As it tries to scare managers and workers about the inevitable triumph of unions should the Democrats sweep this fall, Wal-Mart also seriously misreads recent political history. The company behaves as if private-sector unions are juggernauts gaining strength, enjoying enormous support in Washington, and bending the Democratic Party to their will. In reality, private sector unions are very weak and getting weaker. Data from the statistical abstract of the United States show that in 2006, just 8.1 percent of private-sector workers (7.4 million) were covered by unions, down from 9.8 percent in 2000 and 15.9 percent in 1985. Given the massive job reductions in the auto industry, the figures are almost certainly lower now. Yes, big unions such as SEIU and AFL-CIO spend money on (mostly Democratic) campaigns and help get out the (mostly Democratic) vote. But the long-term trend is against unions and has been so under all partisan combinations in Washington. While Washington Republicans are almost uniformly hostile to organized labor, Washington Democrats aren't exactly the second coming of Samuel Gompers. Remember that NAFTA, a piece of legislation that organized labor vociferously opposed, was passed in 1993, when a Democrat was in the White House and Democrats controlled both houses of Congress. In today's enlarged Democratic tent—with its upscale constituencies on the coasts and newly flipped districts in places like Mississippi, North Carolina, and Texas—unions just don't matter as much. (While this shift could explain Wal-Mart's increased willingness to fund Democratic candidates, it strikes me as too subtle a change to register with Wal-Mart's Manichean strategists.)
Finally, consider this. Wal-Mart's brass plainly believes—no, know—that a Republican president would be good for Wal-Mart, while a Democrat would be bad. Despite Clinton's Arkansas roots, most Wal-Mart executives probably opposed Clinton in both his successful campaigns. But during his presidency, Wal-Mart's stock more than tripled. By contrast, Wal-Mart executives polled in 2000 would have been exultant at the prospect of two George W. Bush terms, especially if they were to be coupled with mostly Republican control of the House and Senate. And yet this decade has been a lost one for Wal-Mart shareholders: In the Bush years, the stock hasn't budged at all.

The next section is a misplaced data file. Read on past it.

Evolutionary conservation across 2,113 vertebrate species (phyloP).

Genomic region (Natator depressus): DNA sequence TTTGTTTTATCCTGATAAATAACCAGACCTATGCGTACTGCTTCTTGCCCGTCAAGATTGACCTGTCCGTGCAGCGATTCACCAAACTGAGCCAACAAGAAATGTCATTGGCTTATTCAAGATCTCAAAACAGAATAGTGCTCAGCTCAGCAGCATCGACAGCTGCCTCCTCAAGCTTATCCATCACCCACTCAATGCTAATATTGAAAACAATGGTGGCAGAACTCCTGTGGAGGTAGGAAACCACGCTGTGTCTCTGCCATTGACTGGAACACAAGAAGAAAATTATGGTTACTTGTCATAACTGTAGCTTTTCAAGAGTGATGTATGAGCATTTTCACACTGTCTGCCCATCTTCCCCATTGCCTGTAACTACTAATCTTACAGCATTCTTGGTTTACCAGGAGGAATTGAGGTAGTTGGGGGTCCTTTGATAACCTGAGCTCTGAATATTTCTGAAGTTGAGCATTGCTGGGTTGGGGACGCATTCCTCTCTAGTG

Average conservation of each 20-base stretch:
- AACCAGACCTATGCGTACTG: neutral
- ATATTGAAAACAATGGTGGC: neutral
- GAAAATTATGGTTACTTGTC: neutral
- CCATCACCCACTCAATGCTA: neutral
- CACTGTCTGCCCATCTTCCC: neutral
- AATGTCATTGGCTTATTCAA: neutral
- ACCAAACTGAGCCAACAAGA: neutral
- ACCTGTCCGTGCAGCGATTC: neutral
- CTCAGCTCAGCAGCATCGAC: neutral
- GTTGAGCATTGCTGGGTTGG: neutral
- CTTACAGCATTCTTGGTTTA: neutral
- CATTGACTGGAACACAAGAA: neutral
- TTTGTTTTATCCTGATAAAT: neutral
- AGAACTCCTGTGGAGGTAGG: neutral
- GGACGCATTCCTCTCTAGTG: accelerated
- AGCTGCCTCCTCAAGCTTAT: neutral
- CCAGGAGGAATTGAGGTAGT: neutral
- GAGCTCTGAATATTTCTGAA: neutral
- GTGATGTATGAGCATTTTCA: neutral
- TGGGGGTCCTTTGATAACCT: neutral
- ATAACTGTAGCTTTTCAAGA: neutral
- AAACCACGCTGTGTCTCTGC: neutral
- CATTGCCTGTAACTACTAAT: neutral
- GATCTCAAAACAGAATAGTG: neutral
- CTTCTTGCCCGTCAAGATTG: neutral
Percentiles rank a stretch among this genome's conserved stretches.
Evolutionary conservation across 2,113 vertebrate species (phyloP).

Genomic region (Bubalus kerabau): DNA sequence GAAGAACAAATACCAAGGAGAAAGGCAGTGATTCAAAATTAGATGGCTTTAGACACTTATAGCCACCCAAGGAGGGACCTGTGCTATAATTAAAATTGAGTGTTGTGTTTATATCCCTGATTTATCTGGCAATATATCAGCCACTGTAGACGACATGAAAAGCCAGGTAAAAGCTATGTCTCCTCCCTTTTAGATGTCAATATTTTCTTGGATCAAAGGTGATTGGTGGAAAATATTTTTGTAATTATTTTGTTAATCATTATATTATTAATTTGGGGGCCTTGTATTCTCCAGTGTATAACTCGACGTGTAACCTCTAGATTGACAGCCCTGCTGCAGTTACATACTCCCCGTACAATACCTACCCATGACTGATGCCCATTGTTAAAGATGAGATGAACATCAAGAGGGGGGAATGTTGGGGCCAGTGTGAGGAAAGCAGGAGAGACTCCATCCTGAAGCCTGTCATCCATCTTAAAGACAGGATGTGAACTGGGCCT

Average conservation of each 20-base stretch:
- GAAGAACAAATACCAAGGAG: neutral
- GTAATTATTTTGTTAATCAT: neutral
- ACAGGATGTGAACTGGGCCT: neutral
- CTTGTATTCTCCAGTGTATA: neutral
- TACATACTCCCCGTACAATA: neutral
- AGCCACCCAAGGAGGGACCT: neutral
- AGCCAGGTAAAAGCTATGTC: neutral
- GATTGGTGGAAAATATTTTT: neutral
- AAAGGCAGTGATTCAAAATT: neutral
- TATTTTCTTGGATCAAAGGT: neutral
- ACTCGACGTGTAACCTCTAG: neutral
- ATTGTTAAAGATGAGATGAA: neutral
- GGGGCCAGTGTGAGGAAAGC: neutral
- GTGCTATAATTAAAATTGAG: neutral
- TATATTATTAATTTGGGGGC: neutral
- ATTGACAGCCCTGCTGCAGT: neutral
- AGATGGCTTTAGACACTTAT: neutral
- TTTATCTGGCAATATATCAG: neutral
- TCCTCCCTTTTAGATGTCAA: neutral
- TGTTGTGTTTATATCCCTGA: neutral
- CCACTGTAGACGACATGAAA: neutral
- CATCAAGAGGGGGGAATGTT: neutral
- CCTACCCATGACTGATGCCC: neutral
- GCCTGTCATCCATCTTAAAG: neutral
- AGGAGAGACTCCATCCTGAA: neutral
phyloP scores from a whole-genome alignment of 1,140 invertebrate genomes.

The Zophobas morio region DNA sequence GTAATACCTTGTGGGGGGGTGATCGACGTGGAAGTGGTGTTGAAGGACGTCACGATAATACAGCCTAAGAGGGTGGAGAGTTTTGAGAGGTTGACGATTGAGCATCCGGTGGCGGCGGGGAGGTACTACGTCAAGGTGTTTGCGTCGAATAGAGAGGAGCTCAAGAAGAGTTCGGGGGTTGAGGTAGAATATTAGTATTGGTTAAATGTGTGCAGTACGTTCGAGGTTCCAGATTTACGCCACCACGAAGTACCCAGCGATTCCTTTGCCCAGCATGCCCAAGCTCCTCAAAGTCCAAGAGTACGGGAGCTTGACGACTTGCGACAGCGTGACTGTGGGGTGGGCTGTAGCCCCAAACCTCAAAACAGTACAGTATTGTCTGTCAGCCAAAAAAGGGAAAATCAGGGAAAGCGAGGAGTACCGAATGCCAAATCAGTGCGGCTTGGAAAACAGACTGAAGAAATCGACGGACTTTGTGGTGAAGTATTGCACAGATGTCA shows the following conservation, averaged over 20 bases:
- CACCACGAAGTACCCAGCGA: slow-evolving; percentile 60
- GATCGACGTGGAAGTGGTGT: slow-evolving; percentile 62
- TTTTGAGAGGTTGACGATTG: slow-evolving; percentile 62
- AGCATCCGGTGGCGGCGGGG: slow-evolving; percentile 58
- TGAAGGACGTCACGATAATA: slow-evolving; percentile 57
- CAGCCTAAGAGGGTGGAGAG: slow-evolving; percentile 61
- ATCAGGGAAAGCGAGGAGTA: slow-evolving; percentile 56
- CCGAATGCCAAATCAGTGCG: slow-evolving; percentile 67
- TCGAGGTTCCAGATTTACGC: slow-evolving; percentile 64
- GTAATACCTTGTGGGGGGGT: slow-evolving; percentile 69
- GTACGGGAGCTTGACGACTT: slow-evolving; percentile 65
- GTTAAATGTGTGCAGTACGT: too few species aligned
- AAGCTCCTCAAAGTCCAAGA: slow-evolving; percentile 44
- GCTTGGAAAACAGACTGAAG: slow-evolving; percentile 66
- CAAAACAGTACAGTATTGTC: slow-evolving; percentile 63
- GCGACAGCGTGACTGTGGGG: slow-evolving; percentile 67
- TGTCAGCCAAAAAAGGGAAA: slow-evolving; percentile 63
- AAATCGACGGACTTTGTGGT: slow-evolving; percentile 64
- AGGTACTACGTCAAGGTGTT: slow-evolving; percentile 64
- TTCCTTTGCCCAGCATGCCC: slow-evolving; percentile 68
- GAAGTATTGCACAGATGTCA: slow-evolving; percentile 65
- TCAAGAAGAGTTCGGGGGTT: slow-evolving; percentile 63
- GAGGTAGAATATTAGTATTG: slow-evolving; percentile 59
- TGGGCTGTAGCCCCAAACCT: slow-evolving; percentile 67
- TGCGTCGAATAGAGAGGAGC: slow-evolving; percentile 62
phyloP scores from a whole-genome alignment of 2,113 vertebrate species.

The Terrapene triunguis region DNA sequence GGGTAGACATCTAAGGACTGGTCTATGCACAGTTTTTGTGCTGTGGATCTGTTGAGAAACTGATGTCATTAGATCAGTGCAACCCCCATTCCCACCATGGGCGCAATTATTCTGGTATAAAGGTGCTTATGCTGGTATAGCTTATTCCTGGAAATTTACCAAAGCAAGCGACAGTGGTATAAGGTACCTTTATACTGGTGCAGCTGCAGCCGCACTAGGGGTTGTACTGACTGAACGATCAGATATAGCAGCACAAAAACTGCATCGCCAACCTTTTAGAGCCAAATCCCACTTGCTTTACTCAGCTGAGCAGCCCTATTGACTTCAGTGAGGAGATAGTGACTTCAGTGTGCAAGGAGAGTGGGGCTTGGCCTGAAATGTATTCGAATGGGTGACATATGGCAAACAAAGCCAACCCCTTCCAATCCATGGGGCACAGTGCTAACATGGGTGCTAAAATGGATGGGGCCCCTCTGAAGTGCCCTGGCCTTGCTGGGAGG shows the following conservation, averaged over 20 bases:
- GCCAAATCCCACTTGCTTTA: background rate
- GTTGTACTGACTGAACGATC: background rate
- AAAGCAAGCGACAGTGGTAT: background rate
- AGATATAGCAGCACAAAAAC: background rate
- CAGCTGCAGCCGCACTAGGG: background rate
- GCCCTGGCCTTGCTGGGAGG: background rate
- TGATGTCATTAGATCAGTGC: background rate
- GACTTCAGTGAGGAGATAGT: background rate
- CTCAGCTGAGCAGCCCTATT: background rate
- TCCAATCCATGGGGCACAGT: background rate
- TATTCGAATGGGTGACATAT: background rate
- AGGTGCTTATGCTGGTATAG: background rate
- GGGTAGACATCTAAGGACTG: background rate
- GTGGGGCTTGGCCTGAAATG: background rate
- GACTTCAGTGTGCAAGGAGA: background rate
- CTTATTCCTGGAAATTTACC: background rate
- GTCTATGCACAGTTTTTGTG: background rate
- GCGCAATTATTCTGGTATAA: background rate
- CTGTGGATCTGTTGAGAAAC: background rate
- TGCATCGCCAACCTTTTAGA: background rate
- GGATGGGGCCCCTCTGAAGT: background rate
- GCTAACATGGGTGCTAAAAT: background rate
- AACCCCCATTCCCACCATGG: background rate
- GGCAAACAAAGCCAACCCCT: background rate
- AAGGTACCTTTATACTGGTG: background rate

Yes, politics matters. But in the end, the macroeconomic climate matters a lot more. Wal-Mart's success ultimately depends on whether the lower-income and middle-income customers on whom it depends are doing well or getting eaten up by stagnant incomes and rising costs for health care and gas. Here, again, the last two decades offer a pretty good contrast. In the 1990s, when a Democrat was in the White House, the rising economic tide lifted all boats (though not all boats equally), and Wal-Mart benefited. In this decade, the rising tide lifted only the yachts. The Bush years have been something of an economic disaster for people on the lower rungs of the income ladders. Census data show that household income in 2006 was below its 1999 peak and that the uninsured rate has steadily risen throughout the decade. Layer on soaring energy prices in the past couple of years, and you've got trouble. It's not all the fault of Bush or congressional Republicans, of course. But it's pretty clear that the dominant fiscal and economic policies of the past eight years—massive tax cuts for the wealthy, economic royalism, hostility to labor, and neglect on health care—haven't made things better for Wal-Mart customers.
Instead of asking whether a particular candidate or political party will be favorable to Wal-Mart's labor-relations policies, the executives in Bentonville, Ark., should be asking whether the candidate or party will be good for Wal-Mart's customers.